|Publication number||US5026393 A|
|Application number||US 07/145,906|
|Publication date||25 Jun 1991|
|Filing date||20 Jan 1988|
|Priority date||20 Jan 1988|
|Publication number||07145906, 145906, US 5026393 A, US 5026393A, US-A-5026393, US5026393 A, US5026393A|
|Inventors||Richard J. Mackool|
|Original Assignee||Mackool Richard J|
|Export Citation||BiBTeX, EndNote, RefMan|
|Patent Citations (6), Referenced by (46), Classifications (11), Legal Events (7)|
|External Links: USPTO, USPTO Assignment, Espacenet|
This invention relates to a method of implanting an intraocular lens in a human eye.
The natural eye in humans contains a lens which focuses images on the retina. Due to disease, naturally occurring processes or mutation, the lens may fail to function properly. For example, the lens, by mutation, may have been eliminated from the eye during its formation. Alternatively, the lens may be clouded at birth or become clouded over time. Clouding of a lens is known as a "cataract" which inhibits the transmission of visual information through the lens to the retina.
In the recent past, the removal of an impaired natural lens required a large incision into the eye at the juncture of the cornea and the sclera. As a result, healing time was substantial. Since the natural lens was removed, eyeglasses or external contact lenses were employed to help restore vision.
With the advent of intraocular lenses, incisions were still relatively large and healing time remained substantial. The length of the incision required for cataract removal initially remained substantially larger than that required for intraocular lens implantation.
Experience has shown that the longer the incision, the longer it takes to heal, the greater the danger of rupture of the incision post-operatively, and the greater the danger that poor healing will interfere with vision. Accordingly, efforts have continually been made to reduce the size of the incision. Such efforts have been successful in substantially reducing the size of the incision for cataract removal to the order of less than 8 mm, and even as small as 1.2 mm.
One proposal for reducing the length of the incision, which is the subject of U.S. Pat. No. 4,693,716 to the same inventor herein involves making the intraocular lens in multiple parts. Each part in inserted through the reduced incision and then the individual parts are assembled together in the eye. However, this technique, while permitting the use of a relatively small incision, requires special dexterity and handling by the surgeon of the multiple parts of the lens.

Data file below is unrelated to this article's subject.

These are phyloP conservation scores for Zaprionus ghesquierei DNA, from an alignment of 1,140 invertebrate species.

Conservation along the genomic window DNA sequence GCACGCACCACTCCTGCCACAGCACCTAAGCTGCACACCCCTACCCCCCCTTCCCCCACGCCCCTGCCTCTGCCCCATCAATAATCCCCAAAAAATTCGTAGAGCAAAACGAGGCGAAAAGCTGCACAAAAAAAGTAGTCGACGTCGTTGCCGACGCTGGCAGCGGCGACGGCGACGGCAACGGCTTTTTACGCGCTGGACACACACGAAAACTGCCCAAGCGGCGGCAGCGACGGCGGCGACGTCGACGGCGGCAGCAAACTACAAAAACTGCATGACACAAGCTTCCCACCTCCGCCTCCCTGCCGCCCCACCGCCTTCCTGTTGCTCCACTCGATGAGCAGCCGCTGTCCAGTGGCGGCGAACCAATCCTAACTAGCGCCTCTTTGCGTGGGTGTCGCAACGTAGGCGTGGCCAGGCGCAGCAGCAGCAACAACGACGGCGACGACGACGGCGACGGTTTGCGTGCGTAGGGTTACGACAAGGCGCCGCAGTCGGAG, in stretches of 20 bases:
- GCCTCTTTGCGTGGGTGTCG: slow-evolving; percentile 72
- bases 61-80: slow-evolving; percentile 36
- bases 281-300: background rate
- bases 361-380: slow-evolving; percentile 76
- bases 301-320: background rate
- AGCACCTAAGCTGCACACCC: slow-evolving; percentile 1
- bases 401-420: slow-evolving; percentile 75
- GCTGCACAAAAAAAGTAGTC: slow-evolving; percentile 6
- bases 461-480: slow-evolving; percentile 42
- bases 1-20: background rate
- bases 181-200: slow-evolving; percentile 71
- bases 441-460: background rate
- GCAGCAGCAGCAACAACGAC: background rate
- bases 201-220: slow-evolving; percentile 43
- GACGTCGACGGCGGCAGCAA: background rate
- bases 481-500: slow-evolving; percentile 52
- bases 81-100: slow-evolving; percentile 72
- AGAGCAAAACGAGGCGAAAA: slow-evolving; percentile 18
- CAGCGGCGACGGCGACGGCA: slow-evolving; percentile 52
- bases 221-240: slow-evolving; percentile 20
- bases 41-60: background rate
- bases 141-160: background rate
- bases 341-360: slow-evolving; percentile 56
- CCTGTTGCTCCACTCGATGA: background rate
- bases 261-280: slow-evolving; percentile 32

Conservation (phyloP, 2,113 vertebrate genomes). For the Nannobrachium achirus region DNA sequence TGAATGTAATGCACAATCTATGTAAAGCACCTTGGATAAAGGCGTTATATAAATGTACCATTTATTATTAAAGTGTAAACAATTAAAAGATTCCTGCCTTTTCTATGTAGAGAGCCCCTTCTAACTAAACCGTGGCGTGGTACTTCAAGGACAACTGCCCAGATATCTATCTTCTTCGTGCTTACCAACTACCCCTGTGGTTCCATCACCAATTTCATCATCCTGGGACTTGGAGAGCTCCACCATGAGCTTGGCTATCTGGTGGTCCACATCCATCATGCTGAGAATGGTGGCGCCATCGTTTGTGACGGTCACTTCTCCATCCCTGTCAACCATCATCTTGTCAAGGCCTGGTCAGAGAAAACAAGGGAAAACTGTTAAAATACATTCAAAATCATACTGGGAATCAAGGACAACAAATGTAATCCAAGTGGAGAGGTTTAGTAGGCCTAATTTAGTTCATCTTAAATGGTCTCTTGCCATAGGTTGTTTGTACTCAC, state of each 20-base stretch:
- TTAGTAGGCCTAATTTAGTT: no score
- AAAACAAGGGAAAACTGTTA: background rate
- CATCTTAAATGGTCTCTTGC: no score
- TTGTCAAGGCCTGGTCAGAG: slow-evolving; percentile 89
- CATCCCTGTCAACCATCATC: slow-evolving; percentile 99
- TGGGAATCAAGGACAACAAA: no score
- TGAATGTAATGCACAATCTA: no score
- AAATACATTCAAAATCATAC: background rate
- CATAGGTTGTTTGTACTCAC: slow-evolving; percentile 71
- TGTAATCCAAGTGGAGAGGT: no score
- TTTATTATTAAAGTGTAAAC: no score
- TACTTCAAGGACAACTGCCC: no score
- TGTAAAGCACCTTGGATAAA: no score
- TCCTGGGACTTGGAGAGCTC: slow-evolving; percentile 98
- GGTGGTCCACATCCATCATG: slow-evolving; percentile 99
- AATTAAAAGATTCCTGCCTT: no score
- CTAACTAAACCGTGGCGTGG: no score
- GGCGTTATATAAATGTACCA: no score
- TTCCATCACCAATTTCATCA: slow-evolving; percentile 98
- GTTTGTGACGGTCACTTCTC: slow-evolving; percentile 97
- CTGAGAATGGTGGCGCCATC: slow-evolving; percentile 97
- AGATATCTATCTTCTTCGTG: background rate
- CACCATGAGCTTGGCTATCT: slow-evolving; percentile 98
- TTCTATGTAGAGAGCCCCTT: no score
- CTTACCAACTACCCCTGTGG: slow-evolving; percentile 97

Another proposal for reducing the length of the incision requires the use of a very soft material for the lens, soft enough to permit the lens to be folded, inserted through the incision, and released. See, for example, U.S. Pat. No. 4,578,998. Such a lens is made in one embodiment from silicone and is extremely soft.
It is important, due to the delicate nature of certain eye structures, such as the cornea, that any intraocular lens be introduced into the eye in such a manner that it does not contact the cornea during its insertion and subsequent positioning. To accomplish this, instruments have been developed which grasp or otherwise enfold the foldable implant and accompany it through the surgical incision and into the eye, or through which the implant is injected, thus aiding in its insertion. All of these instruments, however, have the inherent disadvantage of increasing the size of the incision required for the insertion of the lens implant, since the incision must be large enough to accommodate both the implant and the instrument which grasps or enfolds the implant.
Current foldable lens implant methods require either a Bartell lens injector, or large forceps blades which fold the lens in half. These bulky, space occupying instruments increase the size of the incision required for lens insertion and may damage delicate ocular structures during and after their insertion into the eye.
Many prior art patents are devoted to techniques for improving the insertion of intraocular lenses. As an example, U.S. Pat. No. 4,439,878 discloses an intraocular lens structure for implantation in place of a cataractous natural lens. The construction features a lens element of the required prescription power and a multiple-sheet fenestrated haptic structure.
U.S. Pat. No. 4,484,515 discloses a haptic construction for an intraocular lens implant.
U.S. Pat. No. 4,249,272 discloses an intraocular lens structure. The lens features an adaptor structure assembled to an optically finished lens element having a plurality of angularly spaced stabilizing feet.